LOUISVILLE, Ky. — A controversial bill restricting drag shows in Kentucky appears to be dead after it didn't meet certain requirements in the House.
However, that didn't stop local LGBTQ+ advocates from pushing back against other legislation they say targets the community.
Tuesday night, several groups gathered for a "Drag is not a Crime" community town hall meeting. Some of the groups represented include people from the mayor's office, ACLU, Fairness Campaign and allies of Kentucky's drag community.
"The drag bill may go down but there's still the 'don't say gay' bill. There's the 'anti-gender affirming' bill. So I think there's going to be a continued attack on rights of queer people in Kentucky and across the country," Tony Lewis, founder and executive producer of Drag Daddy Productions, said.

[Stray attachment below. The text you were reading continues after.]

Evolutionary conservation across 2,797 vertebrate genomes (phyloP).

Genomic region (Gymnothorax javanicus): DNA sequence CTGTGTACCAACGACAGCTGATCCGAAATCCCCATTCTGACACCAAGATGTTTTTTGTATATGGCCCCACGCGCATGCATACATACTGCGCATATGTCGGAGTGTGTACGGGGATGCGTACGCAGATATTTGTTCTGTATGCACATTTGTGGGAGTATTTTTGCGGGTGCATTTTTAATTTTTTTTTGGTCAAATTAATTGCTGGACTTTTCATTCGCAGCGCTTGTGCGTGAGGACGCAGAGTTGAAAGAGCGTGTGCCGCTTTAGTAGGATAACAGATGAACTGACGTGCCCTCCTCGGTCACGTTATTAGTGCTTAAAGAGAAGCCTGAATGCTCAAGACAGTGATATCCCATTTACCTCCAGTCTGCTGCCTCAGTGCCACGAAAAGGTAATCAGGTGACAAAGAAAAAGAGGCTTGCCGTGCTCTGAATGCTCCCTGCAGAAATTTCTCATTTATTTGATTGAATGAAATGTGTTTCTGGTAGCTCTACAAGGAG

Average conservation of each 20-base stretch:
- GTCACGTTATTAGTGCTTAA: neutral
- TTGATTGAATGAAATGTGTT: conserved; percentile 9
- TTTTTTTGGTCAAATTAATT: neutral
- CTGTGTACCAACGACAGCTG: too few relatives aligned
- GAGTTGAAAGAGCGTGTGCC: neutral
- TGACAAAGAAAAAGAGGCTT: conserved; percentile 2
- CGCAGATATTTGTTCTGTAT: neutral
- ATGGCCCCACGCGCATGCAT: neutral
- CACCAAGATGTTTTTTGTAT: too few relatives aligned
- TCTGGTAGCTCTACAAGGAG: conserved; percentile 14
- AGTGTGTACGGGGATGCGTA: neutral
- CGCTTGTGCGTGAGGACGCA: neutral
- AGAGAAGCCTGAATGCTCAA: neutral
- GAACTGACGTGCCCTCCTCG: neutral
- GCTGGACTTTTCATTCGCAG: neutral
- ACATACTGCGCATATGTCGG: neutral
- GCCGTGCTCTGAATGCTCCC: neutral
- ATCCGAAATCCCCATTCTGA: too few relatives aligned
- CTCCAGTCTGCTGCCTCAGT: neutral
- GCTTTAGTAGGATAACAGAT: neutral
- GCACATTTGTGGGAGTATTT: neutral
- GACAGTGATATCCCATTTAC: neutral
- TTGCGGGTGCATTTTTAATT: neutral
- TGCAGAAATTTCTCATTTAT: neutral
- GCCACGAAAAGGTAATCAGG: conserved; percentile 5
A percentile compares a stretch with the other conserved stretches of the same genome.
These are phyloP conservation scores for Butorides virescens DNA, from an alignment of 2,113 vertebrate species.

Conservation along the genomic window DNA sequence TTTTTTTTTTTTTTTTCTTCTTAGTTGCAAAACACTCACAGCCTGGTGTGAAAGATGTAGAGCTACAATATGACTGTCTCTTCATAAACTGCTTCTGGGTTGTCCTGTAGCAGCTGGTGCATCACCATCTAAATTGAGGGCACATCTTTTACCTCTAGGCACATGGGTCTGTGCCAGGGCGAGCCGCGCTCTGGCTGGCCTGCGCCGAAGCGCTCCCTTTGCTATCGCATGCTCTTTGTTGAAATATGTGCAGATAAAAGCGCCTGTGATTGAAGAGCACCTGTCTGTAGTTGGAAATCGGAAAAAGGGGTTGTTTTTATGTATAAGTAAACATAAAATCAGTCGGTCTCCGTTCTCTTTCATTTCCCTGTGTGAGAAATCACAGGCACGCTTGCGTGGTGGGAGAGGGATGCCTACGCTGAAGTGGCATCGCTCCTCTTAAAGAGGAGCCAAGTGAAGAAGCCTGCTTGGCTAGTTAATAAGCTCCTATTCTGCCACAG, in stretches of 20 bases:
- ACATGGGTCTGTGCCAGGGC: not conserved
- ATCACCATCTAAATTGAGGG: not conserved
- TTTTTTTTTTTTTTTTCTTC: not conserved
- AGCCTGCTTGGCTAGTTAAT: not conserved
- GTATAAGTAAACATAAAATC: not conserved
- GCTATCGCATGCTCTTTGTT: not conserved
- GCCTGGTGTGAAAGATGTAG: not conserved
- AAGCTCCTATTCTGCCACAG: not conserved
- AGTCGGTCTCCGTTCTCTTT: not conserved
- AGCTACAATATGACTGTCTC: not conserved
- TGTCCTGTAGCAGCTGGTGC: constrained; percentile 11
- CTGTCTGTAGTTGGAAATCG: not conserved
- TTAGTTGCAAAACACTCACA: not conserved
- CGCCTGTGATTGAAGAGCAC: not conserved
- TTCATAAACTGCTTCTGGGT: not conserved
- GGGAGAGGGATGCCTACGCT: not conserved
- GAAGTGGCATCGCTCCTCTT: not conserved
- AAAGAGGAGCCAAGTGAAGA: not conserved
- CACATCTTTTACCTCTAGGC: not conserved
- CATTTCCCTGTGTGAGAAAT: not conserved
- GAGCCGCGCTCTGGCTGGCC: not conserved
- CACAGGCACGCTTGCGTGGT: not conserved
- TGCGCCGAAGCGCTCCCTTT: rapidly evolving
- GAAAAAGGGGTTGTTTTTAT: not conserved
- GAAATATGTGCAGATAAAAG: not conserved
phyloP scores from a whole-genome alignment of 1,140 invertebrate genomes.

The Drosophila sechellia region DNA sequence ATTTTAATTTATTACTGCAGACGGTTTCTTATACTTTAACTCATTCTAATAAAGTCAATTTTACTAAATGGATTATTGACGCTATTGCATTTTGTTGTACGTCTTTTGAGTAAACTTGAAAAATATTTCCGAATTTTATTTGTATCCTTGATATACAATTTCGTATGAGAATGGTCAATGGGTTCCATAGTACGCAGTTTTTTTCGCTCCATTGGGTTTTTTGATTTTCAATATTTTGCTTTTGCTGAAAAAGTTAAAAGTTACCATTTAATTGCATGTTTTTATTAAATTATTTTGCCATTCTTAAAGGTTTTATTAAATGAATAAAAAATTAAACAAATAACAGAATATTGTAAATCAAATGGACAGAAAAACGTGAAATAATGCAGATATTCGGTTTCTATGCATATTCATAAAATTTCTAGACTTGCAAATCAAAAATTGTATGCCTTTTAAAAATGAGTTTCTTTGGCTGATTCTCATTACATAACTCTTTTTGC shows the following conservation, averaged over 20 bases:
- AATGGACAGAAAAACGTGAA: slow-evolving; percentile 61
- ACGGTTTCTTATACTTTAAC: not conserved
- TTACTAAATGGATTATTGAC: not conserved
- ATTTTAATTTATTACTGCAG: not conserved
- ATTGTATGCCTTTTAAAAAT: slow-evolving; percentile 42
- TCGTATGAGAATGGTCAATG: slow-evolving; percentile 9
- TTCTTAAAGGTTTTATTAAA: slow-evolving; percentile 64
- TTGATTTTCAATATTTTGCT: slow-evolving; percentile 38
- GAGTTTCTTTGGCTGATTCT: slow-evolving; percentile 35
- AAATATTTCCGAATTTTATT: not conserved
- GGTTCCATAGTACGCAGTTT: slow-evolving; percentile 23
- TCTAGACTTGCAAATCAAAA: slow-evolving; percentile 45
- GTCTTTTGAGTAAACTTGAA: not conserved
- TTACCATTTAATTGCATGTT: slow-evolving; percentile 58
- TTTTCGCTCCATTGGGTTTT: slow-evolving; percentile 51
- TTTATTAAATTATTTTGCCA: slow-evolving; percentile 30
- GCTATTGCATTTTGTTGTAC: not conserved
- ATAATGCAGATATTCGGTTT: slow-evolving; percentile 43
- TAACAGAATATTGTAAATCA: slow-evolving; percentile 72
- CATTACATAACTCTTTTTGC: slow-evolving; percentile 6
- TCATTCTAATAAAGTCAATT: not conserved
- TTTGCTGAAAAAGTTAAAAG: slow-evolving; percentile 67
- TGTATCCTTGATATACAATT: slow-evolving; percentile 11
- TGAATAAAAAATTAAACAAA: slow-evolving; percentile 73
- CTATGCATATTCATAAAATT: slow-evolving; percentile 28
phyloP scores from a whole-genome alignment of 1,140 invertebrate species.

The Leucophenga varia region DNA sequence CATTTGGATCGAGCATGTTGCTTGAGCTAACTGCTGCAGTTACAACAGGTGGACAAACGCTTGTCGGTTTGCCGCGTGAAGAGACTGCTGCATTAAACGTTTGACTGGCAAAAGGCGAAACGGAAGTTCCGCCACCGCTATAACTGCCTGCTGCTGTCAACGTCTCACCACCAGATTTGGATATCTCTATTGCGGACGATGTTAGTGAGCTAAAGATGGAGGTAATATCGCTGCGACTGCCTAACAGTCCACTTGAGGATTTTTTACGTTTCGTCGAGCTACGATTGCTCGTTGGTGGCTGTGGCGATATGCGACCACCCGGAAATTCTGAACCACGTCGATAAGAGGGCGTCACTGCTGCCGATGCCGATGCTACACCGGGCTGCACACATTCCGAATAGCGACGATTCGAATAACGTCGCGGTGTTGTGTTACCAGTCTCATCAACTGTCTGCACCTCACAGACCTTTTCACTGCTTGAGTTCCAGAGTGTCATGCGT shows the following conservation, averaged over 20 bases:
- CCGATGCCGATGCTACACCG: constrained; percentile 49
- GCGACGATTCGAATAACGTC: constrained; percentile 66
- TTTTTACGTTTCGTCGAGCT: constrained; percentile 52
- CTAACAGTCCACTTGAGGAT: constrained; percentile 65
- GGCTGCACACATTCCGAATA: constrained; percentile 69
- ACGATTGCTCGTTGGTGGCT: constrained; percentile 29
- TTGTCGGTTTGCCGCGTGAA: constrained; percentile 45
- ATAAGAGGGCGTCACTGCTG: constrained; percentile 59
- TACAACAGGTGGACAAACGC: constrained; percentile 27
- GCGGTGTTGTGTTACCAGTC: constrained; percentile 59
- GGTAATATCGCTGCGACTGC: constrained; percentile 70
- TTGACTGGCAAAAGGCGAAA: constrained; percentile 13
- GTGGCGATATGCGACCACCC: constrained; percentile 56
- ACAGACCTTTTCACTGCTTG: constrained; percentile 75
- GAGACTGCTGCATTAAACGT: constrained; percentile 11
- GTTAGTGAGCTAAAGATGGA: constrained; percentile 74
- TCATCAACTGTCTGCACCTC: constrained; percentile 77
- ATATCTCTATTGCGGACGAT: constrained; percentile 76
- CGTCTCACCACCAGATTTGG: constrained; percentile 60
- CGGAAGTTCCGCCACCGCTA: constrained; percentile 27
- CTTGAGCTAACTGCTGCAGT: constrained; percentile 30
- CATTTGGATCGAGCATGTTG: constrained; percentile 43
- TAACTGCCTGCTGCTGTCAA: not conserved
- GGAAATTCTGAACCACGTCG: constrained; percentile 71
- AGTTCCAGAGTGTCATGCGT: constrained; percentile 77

An amended version of the bill restricting gender-affirming care was heard in a Senate committee Tuesday.
House Bill 470 now includes language from other bills limiting school instruction on human sexuality and forbidding lessons on gender identity and expression.
It passed the committee following testimony from lawmakers who said the bill is about protecting children.
"No parent has a right to cause irreparable harm or allow it to their child. We don't allow parents to give their children alcohol. We don't allow parents to give their children cigarettes, we don't turn over our car keys. It's not allowed in Kentucky and this should not be allowed either," Republican Rep. Jennifer Decker said.
The full Senate did not vote on the bill Tuesday. Lawmakers have said they want to make changes before voting.